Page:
Friday, 25 November
If you’ve read this blog even spottily, you will know that since we bought our house in the Perche in 2019, we’ve altered just about everything, inside and out. Even our fields have changed both farmers and farming practices, as we shifted from 'conventional' (with chemicals) to organic. But there’s one patch that we’ve barely touched: the orchard, where fruit trees abound.
At the beginning, it was largely hidden from view by a massive thuja hedge that ran its length. By felling the monster, we gave the orchard - the whole place, in fact - space to breathe. It now greets the visitor upon arrival, gently prefaces the vista of the countryside from the front of the house and is generally better integrated into life at Deux Champs.
The fruit trees were planted by our predecessors, Corinne and Frédéric, who thoughtfully left us a plan that included the ripening dates of each specimen, a gauge which sadly, in our climately changing world, no longer provides much guidance.
There’s cherry, plum and pear, even a small peach tree and an ancient quince that stopped producing after our first year (a gardening person told me it didn't like all the disruption and having its undergrowth cut away).
The cherries ripen first, but the trees are tall and much of the fruit beyond my reach, even with the big ladder. The birds also love them, so once ripe, they're here today, gone tomorrow.
Plums come next...
...or used to. Two springs of an eerily warm March followed by cruel April frosts killed the buds and resulted in drastically diminished returns. Ditto for the pears, of which there have been none since 2020.
But apple trees (highlighted in pink on the plan) predominate. To spare you the count: there are 24 of them, and almost as many varieties. Either they are trying to thank us for removing the thuja or they love climate change because unlike their brethren, les pommiers have thrived.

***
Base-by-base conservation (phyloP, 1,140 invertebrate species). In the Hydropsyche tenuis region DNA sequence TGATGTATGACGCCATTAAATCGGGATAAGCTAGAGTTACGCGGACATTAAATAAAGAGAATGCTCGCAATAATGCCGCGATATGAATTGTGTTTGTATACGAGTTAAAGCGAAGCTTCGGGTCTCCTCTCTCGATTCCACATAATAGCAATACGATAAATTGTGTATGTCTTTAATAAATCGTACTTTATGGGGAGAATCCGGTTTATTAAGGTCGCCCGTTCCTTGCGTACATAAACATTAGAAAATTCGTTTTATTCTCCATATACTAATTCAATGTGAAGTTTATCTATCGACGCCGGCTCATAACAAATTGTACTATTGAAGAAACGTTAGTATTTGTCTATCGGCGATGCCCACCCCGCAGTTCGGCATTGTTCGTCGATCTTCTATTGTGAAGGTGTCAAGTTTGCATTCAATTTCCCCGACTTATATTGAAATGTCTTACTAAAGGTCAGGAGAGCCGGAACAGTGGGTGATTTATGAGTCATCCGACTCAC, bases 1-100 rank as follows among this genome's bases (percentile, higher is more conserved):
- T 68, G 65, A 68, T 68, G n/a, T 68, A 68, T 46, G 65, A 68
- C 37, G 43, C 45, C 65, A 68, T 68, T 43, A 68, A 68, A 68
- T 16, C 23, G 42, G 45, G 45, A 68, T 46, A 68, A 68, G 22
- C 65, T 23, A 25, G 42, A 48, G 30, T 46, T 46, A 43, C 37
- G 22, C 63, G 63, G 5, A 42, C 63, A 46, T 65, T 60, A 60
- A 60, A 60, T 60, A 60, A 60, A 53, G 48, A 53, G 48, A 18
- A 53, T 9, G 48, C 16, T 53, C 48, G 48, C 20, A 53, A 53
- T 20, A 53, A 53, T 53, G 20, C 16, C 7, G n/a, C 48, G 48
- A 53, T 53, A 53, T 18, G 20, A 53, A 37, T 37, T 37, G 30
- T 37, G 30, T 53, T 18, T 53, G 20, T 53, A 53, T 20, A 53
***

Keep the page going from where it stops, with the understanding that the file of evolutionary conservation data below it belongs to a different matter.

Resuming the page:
Apples have been cultivated in the Perche since the 16th century, mostly for the production of alcoholic cider, which in 2020 earned its own Appellation d’Origine Contrôlée label (protected designation of origin - think Bordeaux and Burgundy wine, Comté and Camembert de Normandie cheeses). Perche cider even has a website. Because we are not the only ones in the area to have industrial levels of production, there’s an association near us, La Reinette Verte, where you can bring your apples and bottles, and they’ll turn it into juice for you.
Since we do not have either a trailer for transport or an overwhelming love of apple juice (not to mention the time and energy to manage all that fruit), some of the Reinette Verte members came one afternoon in October with buckets, tarps and carts to pick apples and haul them away.
Sad to say, they hardly made a dent. Neither have the badgers, or Tasha, who's had her fair share. So I kept picking and making crumbles and compôte, even apple jam. But I'm no match for nature unbound. To abridge Robert Frost: "I am done with apple-picking now....For I have had too much/...I am overtired/Of the great harvest I myself desired." (from his poem "After Apple-Picking")
Which has led to a lot of rotting apples and the following exchange:
Me: “I can’t pick another apple, but I can't stand seeing all this fruit go to waste. When you think about all the people in the world who don't have enough to eat."
David: "But the trees are not producing the fruit for us. They're just doing their apple tree thing, regardless of whether we are here. Or not."
On one level, his philosophical approach is comforting. Solipsistic beings that we are, we tend to think nature exists for our purposes and ours alone, when in fact she won't care if, say, we do manage to derail the planet completely. From another angle, it was the eating of an apple that got us into such trouble in the first place.
But neither metaphysics nor religion can alter the facts: many of our trees are suffering, while others are producing more than we can use. Not unlike their human counterparts and another sign, should we need it, that things are out of whack.